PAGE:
The measurements are extraordinarily difficult to make. The former requires detection of a tiny, in-plane drift while the latter requires measurements of a drift perpendicular to the plane of the spacecraft's orbit. Over a full year, the spin axis of each Gravity Probe B gyroscope should drift away from the guide star by 6.6 arcseconds due to the geodetic effect. Frame dragging will produce a drift of just 40.9 milliarcseconds.

An arcsecond is about 1/4,000th of a degree. To put those numbers in perspective, a slope with an angle of 40.9 milliarcseconds would rise just one inch over a distance of 100 miles. Put another way, that's an angle nearly 500 million times smaller than the angle between the minute marks on a clock.


An artist's concept of the Gravity Probe-B spacecraft. Credit: NASA/Stanford University
 
"So what are the two specific things that GPB will do?" asked Michael Salamon, Gravity Probe B program scientist at NASA headquarters. "It's going to test two predictions of Einstein's general theory of relativity. One, it's going to measure the warping of spacetime due to the presence of a massive object. In this case, the massive object is the Earth. The second objective is to measure the twisting of spacetime by a rotating massive object, in this case the Earth.

"Just as we take a teaspoon and put it in a jar of honey, if we twist the spoon we actually see the honey twist around the spoon. The farther we get away from the spoon, the less the honey is disturbed. As we get close to the spoon, the honey moves around with the spoon. Exactly the same thing happens in spacetime about a rotating Earth. We actually twist spacetime as the Earth rotates. This is an effect that has never been directly measured before and it's one of the extraordinary predictions of Einstein's theory of relativity."

To make the measurements, Gravity Probe B is equipped with four electrically suspended gyroscopes imbedded in a liquid helium dewar. The gyros are made up of fused quartz spheres the size of ping pong balls that will spin at 10,000 rpm during normal operations. Considered the most perfect spheres ever manufactured, each gyro varies from perfection by just 40 atomic layers. If one of spheres was scaled up to the size of Earth, the tallest mountain and deepest ocean trench would measure just eight feet.

To measure the anticipated drift in the spin axis of each gyro, GPB is equipped with magnetometers called super-conducting quantum interference devices, or SQUIDs, that can detect changes as small as 1/40,000,000th of a degree - 40 milliarcseconds.

The gyros are shielded and isolated from any external forces that could interfere with or mask the anticipated relativistic effects.


A technician holds a gyroscope. Credit: Stanford University
 
"At the heart of the experiment are four tiny, ping pong-sized gyroscopes," said Geveden. "These gyroscope rotors are used to make the Gravity Probe B measurements and they are immersed in a bath of superfluid liquid helium and are maintained at a temperature of 1.8 Kelvin throughout the duration of the mission. That's about 450 degrees Fahrenheit below zero. The spacecraft flies in a drag-free orbit and what that means is that the gyroscope rotor is literally in free fall about the Earth and the spacecraft flies around the gyro."

At least nine new technologies had to be developed - and numerous political hurdles overcome - to make Gravity Probe B possible, an on-again, off-again effort that ended up taking four decades - and defining Everitt's professional career.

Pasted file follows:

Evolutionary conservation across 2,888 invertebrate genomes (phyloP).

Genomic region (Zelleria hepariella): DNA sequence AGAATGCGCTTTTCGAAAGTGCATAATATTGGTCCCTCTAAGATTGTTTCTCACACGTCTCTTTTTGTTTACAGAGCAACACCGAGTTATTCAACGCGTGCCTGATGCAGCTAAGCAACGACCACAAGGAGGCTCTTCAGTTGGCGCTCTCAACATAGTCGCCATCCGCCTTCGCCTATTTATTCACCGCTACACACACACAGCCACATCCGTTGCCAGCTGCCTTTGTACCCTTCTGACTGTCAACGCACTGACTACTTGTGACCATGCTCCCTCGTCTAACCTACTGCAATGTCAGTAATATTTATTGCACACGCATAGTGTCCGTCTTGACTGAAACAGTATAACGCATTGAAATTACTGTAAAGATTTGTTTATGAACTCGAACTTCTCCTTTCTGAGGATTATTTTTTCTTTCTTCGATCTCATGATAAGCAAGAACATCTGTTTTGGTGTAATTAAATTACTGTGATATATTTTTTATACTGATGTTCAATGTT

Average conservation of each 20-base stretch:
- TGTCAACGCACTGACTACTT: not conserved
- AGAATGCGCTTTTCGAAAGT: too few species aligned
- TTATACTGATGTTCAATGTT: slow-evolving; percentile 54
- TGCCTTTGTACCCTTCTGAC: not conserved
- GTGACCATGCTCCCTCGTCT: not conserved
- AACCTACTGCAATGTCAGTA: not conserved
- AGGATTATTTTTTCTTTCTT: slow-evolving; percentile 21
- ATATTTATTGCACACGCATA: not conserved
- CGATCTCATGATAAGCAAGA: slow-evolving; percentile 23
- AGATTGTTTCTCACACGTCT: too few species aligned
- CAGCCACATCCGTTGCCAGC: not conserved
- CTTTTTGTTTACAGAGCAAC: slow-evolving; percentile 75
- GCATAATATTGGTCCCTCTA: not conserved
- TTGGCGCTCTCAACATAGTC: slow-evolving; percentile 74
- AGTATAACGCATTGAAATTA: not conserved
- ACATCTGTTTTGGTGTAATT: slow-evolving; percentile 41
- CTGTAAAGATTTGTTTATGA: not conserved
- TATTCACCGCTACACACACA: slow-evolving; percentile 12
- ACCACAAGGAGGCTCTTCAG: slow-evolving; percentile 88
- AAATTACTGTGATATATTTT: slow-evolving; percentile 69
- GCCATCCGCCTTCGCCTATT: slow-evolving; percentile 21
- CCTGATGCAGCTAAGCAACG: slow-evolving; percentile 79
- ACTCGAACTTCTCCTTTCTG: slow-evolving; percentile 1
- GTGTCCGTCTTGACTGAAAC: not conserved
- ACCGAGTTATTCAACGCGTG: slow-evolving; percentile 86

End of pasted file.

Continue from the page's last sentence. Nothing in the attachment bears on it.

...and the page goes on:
"The NASA funding began at a research level in 1963 and I was working on the program in preparation for that so I have been on it for something like 40 years," Everitt said. "Of course, the reasons for this are we've had to invent all sorts of new technologies that simply didn't exist when Gravity Probe B began. We had to develop a new approach to containing helium in space, we had to fabricate new kinds of gyroscopes, we had to invent new pointing methods for spacecraft and so it's a whole stream of things that had to be invented before this test of Einstein became possible."

Relativity theory is one of the two pillars of modern physics. But at very small scales, it does not mesh with quantum theory and physicists know Einstein's elegant description of gravity must fail at some point. While most scientists expect Gravity Probe B to confirm Einstein's predictions, any significant deviations could provide hints of that ultimate breakdown.

"Gravity is extremely difficult to measure. Deviations are extremely difficult to measure," said Salamon. "However, we know that a future 'theory of everything' is going to show that Einstein's theory of relativity fails at some level. It has to. How is it going to fail? We don't know. But GPB ... has a chance of uncovering a failure of Einstein's relativity. This would be the most exciting accomplishment of GPB."

Spaceflight Now Plus
Additional coverage for subscribers:
VIDEO: DELTA ROCKET LAUNCHES GRAVITY PROBE-B QT
VIDEO: LIFTOFF AS SEEN FROM MOBILE SERVICE TOWER QT
VIDEO: LAUNCH PAD UMBILICALS YANK AWAY AT LIFTOFF QT
VIDEO: LAUNCH REPLAY FROM CAMERA ON BACK SIDE OF PAD QT
VIDEO: ROCKET CAMERA SHOWS GRAVITY PROBE-B DEPLOYMENT QT
VIDEO: POST-FLIGHT INTERVIEW WITH NASA LAUNCH MANAGER QT

VIDEO: MOBILE SERVICE TOWER IS RETRACTED EARLY MONDAY QT
VIDEO: MONDAY'S LAUNCH COUNTDOWN IS SCRUBBED QT
VIDEO: SUNDAY'S PRE-LAUNCH NEWS CONFERENCE QT
VIDEO: SCIENTISTS PREVIEW THE GRAVITY PROBE-B SCIENCE QT
VIDEO: GRAVITY PROBE-B ARRIVES AT VANDENBERG LAST SUMMER QT
VIDEO: WORKERS UNLOAD THE SPACECRAFT FROM TRAILER QT
VIDEO: GRAVITY PROBE-B TURNED UPRIGHT ONTO WORKSTAND QT
VIDEO: INITIAL TESTING IS PERFORMED ON THE SATELLITE QT
VIDEO: DELTA 2 ROCKET'S FIRST STAGE IS ERECTED ON THE PAD QT
VIDEO: INTERSTAGE IS HOISTED INTO THE LAUNCH PAD TOWER QT
VIDEO: SECOND STAGE IS ATTACHED TO THE ROCKET QT